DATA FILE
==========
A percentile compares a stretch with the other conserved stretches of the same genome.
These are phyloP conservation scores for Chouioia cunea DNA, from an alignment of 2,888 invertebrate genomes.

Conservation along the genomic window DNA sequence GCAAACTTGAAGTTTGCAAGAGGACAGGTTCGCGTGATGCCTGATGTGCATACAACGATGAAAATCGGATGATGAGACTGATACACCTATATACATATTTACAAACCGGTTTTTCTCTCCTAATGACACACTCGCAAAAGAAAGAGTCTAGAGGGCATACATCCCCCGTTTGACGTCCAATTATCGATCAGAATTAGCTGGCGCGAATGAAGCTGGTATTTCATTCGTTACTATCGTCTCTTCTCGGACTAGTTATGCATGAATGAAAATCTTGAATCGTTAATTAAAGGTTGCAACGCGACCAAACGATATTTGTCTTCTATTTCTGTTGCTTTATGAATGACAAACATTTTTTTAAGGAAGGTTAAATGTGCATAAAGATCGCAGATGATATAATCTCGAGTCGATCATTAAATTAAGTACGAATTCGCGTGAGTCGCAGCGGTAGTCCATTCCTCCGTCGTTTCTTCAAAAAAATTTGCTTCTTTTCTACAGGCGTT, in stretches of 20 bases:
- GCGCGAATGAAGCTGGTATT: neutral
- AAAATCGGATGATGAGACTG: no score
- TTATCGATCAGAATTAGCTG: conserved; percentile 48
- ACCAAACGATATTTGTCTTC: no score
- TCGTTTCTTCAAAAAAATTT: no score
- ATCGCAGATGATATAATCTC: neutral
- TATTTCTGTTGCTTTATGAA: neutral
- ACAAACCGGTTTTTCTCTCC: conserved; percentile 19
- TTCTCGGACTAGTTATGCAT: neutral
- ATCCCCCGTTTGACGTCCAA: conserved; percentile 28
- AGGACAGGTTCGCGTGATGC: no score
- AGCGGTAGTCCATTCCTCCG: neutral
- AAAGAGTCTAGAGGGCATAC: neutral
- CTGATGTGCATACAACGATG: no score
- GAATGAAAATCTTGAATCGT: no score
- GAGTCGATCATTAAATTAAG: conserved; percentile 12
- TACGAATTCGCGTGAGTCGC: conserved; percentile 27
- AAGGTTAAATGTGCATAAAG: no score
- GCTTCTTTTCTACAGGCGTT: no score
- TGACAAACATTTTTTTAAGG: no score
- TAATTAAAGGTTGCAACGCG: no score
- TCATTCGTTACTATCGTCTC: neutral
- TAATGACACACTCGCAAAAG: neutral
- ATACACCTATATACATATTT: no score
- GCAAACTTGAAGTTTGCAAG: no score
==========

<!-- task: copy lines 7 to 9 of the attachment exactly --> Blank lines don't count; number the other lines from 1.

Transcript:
- ACCAAACGATATTTGTCTTC: no score
- TCGTTTCTTCAAAAAAATTT: no score
- ATCGCAGATGATATAATCTC: neutral